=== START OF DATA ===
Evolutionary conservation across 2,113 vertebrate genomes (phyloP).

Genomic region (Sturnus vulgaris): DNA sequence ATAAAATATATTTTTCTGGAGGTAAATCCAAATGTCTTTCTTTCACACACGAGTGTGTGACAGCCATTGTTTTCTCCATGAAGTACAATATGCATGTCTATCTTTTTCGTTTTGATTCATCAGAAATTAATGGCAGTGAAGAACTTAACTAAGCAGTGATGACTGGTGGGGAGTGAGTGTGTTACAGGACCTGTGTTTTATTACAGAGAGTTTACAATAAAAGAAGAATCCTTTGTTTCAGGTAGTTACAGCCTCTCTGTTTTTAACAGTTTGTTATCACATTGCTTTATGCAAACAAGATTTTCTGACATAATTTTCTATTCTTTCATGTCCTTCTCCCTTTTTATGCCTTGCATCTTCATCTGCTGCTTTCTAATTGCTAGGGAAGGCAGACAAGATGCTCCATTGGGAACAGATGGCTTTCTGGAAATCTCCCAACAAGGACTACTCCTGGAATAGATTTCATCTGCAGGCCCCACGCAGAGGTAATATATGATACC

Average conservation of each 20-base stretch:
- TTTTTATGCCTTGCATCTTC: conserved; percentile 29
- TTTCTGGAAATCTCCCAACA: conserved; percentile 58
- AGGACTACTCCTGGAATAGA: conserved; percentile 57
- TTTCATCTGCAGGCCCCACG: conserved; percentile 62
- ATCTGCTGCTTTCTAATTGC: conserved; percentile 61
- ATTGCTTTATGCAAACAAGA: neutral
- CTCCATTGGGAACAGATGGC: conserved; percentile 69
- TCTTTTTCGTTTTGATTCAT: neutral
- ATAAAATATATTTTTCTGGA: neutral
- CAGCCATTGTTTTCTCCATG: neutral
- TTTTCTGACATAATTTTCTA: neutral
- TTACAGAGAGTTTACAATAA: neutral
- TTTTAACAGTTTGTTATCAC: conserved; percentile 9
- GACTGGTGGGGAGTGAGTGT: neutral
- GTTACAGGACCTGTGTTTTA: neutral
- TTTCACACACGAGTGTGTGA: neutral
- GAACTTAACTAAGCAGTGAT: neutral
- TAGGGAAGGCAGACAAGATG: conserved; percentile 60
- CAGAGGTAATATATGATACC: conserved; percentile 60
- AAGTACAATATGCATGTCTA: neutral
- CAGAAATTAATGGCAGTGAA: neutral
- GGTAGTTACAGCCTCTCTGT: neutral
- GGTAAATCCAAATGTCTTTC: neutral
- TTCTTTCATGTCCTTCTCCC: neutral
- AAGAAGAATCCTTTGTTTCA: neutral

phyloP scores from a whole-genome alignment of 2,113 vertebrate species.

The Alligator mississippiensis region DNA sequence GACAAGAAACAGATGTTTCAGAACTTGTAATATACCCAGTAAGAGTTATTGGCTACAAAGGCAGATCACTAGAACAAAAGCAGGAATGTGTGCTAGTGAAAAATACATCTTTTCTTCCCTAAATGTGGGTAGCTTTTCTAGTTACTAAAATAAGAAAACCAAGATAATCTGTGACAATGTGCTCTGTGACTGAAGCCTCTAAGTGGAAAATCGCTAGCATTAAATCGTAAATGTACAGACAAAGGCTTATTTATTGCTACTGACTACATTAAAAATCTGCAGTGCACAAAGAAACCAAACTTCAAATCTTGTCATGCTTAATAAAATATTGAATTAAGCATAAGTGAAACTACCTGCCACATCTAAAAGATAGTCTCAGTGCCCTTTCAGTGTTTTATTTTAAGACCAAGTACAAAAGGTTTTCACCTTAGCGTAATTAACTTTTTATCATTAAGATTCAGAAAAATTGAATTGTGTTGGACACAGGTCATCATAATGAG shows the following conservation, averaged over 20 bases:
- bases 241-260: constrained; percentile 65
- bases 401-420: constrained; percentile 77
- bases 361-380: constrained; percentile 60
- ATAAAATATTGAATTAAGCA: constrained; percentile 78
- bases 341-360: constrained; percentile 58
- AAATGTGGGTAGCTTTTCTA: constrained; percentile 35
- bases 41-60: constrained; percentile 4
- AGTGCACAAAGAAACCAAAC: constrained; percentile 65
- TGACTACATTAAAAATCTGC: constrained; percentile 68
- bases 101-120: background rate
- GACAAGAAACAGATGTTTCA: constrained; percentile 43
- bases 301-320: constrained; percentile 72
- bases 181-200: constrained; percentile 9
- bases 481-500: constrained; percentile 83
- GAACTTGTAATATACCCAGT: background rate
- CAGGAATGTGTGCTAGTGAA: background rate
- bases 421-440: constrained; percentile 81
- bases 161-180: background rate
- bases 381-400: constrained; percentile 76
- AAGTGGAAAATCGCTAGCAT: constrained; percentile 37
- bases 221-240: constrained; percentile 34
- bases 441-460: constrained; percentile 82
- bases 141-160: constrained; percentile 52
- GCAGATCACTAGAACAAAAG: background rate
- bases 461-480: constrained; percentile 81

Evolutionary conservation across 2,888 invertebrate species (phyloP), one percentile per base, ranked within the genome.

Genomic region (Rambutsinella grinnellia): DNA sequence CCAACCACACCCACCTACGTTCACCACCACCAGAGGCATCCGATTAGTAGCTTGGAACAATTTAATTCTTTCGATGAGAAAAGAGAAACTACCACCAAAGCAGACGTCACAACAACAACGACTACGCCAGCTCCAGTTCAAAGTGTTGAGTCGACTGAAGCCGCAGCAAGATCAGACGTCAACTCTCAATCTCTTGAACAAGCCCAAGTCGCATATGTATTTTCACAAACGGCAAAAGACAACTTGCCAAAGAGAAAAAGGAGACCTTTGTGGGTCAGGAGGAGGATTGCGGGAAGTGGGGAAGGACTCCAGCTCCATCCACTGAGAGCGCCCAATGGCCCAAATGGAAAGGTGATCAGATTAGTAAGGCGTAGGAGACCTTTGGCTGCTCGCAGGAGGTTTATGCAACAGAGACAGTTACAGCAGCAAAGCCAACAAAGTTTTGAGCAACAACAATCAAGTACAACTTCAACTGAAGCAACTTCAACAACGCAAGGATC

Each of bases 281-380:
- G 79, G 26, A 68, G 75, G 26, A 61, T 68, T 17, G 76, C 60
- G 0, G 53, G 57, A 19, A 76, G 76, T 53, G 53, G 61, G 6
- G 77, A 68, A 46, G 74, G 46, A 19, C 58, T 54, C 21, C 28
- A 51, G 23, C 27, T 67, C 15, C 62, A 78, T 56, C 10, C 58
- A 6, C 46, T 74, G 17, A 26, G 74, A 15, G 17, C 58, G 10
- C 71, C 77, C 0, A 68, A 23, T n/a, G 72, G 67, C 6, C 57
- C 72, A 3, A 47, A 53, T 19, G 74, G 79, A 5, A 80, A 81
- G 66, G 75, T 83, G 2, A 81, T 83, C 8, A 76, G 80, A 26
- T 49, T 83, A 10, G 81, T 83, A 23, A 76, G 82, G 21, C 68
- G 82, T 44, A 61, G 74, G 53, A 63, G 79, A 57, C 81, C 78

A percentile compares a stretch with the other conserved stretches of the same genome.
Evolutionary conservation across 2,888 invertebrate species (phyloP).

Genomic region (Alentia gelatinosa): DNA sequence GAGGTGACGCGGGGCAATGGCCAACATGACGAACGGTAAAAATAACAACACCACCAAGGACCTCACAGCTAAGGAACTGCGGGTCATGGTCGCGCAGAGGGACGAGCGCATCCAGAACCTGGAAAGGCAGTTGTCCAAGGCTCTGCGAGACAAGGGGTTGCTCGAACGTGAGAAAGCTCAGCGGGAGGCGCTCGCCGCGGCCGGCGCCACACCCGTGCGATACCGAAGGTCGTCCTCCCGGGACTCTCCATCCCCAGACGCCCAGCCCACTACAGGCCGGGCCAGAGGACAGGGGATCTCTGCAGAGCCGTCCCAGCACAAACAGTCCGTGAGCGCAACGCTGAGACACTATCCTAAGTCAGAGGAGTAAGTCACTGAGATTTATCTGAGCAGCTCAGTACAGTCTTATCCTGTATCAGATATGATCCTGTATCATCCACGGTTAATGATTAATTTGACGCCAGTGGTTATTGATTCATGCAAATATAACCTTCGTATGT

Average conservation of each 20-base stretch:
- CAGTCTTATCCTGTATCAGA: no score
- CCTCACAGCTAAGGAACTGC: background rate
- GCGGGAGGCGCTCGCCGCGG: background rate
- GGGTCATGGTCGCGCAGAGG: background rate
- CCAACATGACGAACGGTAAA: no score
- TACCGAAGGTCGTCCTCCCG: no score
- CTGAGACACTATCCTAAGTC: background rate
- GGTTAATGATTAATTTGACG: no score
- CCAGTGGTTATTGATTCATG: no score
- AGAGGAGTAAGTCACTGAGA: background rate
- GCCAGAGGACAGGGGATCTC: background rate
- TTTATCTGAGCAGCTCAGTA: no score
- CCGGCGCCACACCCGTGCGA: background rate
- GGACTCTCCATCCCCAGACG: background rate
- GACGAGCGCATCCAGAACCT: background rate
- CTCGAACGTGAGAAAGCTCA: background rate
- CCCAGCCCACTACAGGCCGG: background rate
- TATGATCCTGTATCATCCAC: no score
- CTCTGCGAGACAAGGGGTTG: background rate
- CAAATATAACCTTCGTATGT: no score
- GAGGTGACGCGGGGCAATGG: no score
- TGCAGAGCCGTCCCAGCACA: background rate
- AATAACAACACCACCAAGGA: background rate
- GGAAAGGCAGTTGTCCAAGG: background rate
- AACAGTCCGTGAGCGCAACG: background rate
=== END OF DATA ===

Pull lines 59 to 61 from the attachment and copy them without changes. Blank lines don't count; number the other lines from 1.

- G 79, G 26, A 68, G 75, G 26, A 61, T 68, T 17, G 76, C 60
- G 0, G 53, G 57, A 19, A 76, G 76, T 53, G 53, G 61, G 6
- G 77, A 68, A 46, G 74, G 46, A 19, C 58, T 54, C 21, C 28